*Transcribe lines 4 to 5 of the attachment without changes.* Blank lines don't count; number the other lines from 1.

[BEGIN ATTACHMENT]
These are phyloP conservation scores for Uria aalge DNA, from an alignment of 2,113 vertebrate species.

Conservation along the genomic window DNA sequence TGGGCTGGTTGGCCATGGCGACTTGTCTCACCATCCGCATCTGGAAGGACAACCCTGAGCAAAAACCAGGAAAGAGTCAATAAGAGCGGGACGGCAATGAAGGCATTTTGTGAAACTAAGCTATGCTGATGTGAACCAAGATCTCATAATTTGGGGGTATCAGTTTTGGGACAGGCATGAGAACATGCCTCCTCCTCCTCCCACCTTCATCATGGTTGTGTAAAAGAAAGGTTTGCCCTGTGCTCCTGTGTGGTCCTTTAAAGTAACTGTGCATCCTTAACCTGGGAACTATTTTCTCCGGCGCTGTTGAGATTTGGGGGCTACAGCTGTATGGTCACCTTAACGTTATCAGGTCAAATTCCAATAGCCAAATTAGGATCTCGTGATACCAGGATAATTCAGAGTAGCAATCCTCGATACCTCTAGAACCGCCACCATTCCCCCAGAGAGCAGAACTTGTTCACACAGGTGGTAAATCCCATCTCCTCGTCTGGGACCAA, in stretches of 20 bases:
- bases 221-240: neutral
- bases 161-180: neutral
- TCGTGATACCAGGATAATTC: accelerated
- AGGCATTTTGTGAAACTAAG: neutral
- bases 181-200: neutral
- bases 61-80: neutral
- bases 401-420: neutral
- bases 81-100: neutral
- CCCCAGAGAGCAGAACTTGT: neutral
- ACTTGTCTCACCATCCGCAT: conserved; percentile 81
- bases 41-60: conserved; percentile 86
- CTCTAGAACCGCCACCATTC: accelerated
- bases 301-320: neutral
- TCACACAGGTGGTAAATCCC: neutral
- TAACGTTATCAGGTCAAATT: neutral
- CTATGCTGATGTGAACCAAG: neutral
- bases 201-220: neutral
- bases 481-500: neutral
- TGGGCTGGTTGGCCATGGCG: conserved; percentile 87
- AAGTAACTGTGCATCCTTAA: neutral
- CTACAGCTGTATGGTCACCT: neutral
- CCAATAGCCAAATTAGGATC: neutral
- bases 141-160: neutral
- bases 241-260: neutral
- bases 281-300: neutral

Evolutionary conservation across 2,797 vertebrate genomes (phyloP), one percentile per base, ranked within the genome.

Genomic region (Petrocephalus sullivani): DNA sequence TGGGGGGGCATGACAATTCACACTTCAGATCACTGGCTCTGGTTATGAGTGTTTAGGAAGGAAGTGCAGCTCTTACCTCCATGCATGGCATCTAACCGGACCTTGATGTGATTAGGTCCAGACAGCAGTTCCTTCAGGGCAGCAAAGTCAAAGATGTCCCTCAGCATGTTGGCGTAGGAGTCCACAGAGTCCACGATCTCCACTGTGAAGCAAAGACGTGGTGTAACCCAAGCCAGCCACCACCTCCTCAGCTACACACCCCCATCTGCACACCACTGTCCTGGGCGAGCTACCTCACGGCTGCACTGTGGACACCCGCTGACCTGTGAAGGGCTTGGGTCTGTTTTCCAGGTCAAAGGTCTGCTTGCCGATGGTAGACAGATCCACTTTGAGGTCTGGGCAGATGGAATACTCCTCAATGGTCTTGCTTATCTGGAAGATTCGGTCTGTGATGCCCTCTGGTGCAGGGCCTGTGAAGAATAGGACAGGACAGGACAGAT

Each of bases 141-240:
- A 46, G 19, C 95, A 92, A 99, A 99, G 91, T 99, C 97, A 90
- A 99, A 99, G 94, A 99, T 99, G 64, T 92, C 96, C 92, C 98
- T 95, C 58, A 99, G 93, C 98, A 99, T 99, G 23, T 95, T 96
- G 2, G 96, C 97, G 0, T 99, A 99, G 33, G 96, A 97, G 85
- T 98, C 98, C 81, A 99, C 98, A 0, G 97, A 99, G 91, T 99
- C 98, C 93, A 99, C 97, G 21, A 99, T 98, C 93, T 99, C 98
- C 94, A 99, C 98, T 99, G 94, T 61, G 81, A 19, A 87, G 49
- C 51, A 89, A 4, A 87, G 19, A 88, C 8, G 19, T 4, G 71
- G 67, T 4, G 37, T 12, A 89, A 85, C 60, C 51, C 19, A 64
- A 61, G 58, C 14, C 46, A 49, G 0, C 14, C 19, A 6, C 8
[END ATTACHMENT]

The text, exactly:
- bases 161-180: neutral
- TCGTGATACCAGGATAATTC: accelerated